A blinding light appeared and the next thing they knew they were flying over a field in the Spirit World.

“Where are we?” Zuko asked confused.

“The Spirit World,” Roku explained, “where I met a good friend of yours.” A familiar redhead was talking with the Roku of the memory.

“That’s Lia!” Aang exclaimed surprised. Roku nodded.

“With her help I was able to watch over my loved ones, even after I crossed over. I had the chance to see my granddaughter to grow up to a beautiful young woman and marry the second grandson of my once best friend.” The two teenagers looked at him and then at its other astonished.

I’m Avatar Roku’s great-grandson! Zuko thought in disbelief. Below them they could see Lia, appearing a little younger and a lot more care-free, sneaking out to watch over the Fire Nation palace.

“She watched over you Zuko without me asking her to,” Roku explained softly. “But I’m glad that she did. I didn’t want Sozin’s influence over my great-grandchildren.”

“She was banished from the Spirit World because of me,” Zuko said guiltily. He couldn’t help but think it was his fault. They were back at the field where they had first arrived. The ancient Avatar put a hand on the firebender’s shoulder.

“Do not feel guilty. You have helped her as much as she has helped you.” He turned to Aang. “Make sense of our past Aang and you will bring peace and restore balance in the world.” With these words he disappeared, leaving the boys alone. With a start, they woke up in their bodies.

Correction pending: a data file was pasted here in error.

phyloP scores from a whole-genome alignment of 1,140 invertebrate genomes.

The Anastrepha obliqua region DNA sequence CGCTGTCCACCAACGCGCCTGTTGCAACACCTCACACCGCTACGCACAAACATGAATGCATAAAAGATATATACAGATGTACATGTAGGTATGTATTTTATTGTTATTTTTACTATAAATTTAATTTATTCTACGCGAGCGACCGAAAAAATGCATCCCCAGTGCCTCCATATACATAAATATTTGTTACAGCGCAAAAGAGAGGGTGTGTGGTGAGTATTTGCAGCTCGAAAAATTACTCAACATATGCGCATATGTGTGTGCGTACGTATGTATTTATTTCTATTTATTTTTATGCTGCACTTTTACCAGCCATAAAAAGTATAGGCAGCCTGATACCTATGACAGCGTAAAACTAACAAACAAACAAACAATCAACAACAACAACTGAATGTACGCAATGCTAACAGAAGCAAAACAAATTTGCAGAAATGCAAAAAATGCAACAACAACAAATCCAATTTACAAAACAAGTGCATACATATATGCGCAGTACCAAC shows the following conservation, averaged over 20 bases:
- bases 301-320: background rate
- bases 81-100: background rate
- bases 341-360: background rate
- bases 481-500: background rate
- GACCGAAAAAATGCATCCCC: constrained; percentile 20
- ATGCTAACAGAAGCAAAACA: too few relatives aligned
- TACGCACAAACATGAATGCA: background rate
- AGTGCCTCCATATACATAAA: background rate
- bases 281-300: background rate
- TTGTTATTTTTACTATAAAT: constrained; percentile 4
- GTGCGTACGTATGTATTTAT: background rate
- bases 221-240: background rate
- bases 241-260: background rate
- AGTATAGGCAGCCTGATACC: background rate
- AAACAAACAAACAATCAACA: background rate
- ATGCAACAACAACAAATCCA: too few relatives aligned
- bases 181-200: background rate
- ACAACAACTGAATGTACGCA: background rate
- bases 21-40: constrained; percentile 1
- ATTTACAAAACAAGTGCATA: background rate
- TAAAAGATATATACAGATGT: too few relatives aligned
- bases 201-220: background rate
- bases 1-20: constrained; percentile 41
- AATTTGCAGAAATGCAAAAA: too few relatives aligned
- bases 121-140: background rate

The two boys only gave a brief recount of what they have seen, still dazed from the revelations. After they finished, silence reigned for a few minutes.

“You mean, after all Roku and Sozin went through together…even after Roku showed him mercy, Sozin betrayed him like that‌?” Katara finally asked her voice full of disbelief. Toph seemed to share her sentiments.

“It’s like these people are born bad.” Zuko hung his head at that, ashamed that one of his ancestors was the reason Avatar Roku had died. Aang shook his head.

“No, that’s wrong. I don’t think that was the point of what Roku showed me at all.”

“Then what’s the point?” Sokka asked confused.
“Sozin was just as much Fire Nation as Roku and Zuko, right‌? If anything, this story proves anyone’s capable of great good and great evil. Everyone, even the Fire Lord
and the Fire Nation have to be treated like they’re worth giving a chance. And I also think it was about friendships.”

“Do you really think friendships can last more than one lifetime‌?” Toph asked softly. Aang took her hand and blushed a little.

“I don’t see why not.”

 

Katara took hold of Toph’s other hand, with Zuko and Lia following them.

“Well, scientifically speaking, there’s no way to prove that…” Sokka began. Lia rolled her eyes.

“Oh just shut up and hold hands Sokka!” she said. The boy didn’t turn but his hand shot to grab hers. With a laugh they all looked at each other. Some friendships may not last, but theirs would surely would.

The Mother

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The mother Morgana

Gazes at her child;

She smiles through her tears

And cries through her smile.

The mother Morgana

Can read the threads

Of the fate of her brother,

Her lover, her son.

 

Her precious promised child

Dying at the hands of Fate

To bring about the end

Of the Golden Age of Men.

And women will weep,

At the alabaster towers of Camelot,

For their proud Corn King,

For Arthur Pendragon.

 

But who will weep

For the Dark Prince?

Who will weep for Mordred?

When the Fey, dry-eyed,

Welcomes her brother to Avalon.

 

And so the mother Morgana

Gazes at her child,

Sings him to sleep,

And cries.

In which there are pancakes

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Happy Pancake Day!